“It’s a long story, but you’ll be glad you read until the end I promise.”
That’s what Megan Nierman posted on social media this week, before sharing the story of how a traffic stop turned into one Indiana officer’s giant act of kindness.
On November 14, Nierman got pulled over by Hendricks County Sheriff’s Office Sgt. Evan Love for speeding shortly after dropping her daughter at a baby sitter. And she wasn’t only speeding — she was driving with expired license plates.
She confessed to the officer about her plates — and about what she was going through.
“I said, ‘Please take it easy on me, I’m a single mom and I don’t have the extra money, my ex-husband left … and doesn’t send us child support,'” she said.
Sgt. Love listened to Nierman’s story, walked to his car and came back holding a ticket.
“I was disappointed,” Nierman told CNN. “And he said, ‘Hang on, listen to me.'” He had a deal to offer.
The police officer told the mom that if she got her plates renewed within a week, he’d tear up her speeding ticket.
“I gave her my business card,” Love said. And when Nierman emailed him to let him know she had gotten her plates taken care of, the officer kept his promise and scratched off the ticket.
But that wasn’t all he did.
“She mentioned she had a 2-year-old girl and I thought with the holidays coming up, she can buy a lot of gifts instead of the cost of this ticket,” Love said. “I made a couple of phone calls to some family members who, I thought, they’d be interested in helping out.”
“After talking to her, I could tell she was really struggling and contact with the police was the last thing she needed. It just bothered me.”
Last Saturday, Nierman got an unexpected visit in the Ulta Beauty store she works in.
“I saw a family walking up, a man, a woman and two kids,” she said. “He started talking and I said, ‘I know you!'”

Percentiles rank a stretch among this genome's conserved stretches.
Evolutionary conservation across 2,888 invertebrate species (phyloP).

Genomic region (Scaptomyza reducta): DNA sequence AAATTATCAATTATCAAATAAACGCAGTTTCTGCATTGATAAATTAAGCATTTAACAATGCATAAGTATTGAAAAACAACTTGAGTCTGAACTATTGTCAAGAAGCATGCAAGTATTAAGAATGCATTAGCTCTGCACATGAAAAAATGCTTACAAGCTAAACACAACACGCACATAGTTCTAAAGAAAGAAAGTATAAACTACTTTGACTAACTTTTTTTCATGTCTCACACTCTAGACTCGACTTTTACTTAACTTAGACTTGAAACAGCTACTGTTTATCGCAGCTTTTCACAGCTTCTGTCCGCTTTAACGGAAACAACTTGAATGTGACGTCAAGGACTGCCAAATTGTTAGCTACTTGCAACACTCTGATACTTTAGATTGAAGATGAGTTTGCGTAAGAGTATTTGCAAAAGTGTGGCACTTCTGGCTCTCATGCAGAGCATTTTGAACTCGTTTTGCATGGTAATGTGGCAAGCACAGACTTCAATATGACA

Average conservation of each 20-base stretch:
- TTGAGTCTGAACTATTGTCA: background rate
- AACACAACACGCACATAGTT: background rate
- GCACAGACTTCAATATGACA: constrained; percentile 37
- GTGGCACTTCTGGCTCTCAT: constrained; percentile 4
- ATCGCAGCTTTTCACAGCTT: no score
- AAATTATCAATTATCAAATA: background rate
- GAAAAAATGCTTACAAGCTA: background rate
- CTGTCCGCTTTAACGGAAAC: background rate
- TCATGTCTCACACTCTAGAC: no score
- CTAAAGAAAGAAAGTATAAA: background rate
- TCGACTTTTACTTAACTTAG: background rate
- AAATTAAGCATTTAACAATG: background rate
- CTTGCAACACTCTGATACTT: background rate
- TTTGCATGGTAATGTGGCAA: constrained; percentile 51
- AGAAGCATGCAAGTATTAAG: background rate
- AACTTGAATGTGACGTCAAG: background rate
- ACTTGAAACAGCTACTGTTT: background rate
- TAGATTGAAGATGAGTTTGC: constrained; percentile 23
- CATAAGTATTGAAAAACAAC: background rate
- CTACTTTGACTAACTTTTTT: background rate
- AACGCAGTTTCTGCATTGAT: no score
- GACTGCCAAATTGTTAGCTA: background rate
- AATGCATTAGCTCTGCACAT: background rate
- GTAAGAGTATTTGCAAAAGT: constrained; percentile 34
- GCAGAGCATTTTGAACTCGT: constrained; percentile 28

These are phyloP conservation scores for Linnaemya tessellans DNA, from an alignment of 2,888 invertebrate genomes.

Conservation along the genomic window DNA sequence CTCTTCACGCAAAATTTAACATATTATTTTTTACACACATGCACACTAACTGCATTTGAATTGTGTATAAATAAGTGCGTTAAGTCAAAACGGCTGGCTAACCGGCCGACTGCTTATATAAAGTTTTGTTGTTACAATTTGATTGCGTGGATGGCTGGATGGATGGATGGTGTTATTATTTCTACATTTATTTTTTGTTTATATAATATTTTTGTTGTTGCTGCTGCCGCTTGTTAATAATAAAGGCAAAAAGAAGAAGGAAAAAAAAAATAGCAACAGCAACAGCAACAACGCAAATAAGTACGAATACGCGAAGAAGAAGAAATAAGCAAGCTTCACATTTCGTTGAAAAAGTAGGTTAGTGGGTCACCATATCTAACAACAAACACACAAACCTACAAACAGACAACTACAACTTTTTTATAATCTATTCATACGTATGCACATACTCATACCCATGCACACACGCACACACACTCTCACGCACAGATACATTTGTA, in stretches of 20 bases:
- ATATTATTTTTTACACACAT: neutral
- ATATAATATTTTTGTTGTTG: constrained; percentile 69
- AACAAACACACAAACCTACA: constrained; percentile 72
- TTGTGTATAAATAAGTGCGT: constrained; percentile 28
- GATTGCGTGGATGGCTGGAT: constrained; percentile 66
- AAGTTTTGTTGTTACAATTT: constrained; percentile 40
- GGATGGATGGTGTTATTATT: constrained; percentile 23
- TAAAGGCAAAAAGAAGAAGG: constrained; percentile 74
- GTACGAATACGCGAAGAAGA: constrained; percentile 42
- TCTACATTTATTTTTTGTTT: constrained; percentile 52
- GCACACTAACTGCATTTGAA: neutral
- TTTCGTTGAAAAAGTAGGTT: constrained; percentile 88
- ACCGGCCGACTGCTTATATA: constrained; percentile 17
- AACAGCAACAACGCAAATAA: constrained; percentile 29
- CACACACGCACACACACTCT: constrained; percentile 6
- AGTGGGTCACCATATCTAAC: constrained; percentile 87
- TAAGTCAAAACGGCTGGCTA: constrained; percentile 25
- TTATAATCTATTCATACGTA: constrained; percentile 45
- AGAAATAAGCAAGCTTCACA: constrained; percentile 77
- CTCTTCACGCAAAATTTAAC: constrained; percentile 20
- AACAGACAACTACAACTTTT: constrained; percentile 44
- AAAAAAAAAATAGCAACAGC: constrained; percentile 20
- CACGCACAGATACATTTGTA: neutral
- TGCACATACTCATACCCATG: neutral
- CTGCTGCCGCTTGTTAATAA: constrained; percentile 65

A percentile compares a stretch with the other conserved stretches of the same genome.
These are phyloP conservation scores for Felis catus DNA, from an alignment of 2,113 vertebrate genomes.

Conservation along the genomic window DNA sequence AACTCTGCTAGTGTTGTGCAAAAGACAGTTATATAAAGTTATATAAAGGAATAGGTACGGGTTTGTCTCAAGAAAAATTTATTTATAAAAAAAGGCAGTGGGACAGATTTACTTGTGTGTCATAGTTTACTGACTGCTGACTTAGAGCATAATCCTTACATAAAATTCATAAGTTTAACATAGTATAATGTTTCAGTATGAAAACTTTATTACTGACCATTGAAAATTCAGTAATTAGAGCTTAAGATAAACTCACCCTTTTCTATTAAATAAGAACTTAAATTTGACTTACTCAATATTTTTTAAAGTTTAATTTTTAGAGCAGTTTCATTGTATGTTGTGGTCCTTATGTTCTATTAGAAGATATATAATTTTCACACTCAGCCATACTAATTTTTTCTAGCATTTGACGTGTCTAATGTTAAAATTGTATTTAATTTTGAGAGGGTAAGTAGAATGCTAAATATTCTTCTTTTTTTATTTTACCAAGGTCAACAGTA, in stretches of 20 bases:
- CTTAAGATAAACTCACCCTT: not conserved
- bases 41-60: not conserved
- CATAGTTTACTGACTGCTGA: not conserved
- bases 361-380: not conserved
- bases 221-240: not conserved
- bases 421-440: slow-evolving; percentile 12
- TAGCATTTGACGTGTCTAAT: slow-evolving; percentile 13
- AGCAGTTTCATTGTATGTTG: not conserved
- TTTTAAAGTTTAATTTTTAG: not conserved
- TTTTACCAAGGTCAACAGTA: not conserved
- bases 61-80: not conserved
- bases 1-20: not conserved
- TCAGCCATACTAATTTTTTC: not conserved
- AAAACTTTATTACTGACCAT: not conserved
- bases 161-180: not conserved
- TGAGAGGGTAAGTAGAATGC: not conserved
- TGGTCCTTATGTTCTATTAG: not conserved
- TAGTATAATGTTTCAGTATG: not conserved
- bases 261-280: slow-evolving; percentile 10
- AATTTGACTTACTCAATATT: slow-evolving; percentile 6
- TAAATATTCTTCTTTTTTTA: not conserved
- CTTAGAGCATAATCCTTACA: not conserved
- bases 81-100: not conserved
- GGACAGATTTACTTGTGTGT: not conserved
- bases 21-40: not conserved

Love gave Nierman a Christmas card with “something special” to help her out during Christmas. When she went back to her car to open the card, Nierman found a $300 Target gift card inside.
It’s a gesture that she said not only made her tear up but taught her an important lesson.
“With all the things that go on in America,” she said. “There are a lot of bad (officers) but there are a lot of good (officers) too. We can’t judge a book by its cover,” she said.
“We only hear about the bad,” she said. “But this guy is perfect. Any police officer should want to be like this guy, he is the prime example.”
For Love, this wasn’t something he expected would get publicity. It was just a “little something” to make Nierman’s holidays a little easier.
He said these acts of kindness often run under the radar, but they happen all the time.
“I know guys in our department that do this kind of stuff all the time,” he said. “When they come in contact with a homeless person, giving them a ride and buying them a meal, filling somebody’s car (with gas) for them. Stuff like this happens all the time, not just in our department but all over.”
“There’s always going to be negative stories about law enforcement in particular,” Love said. But “not all policemen are bad.”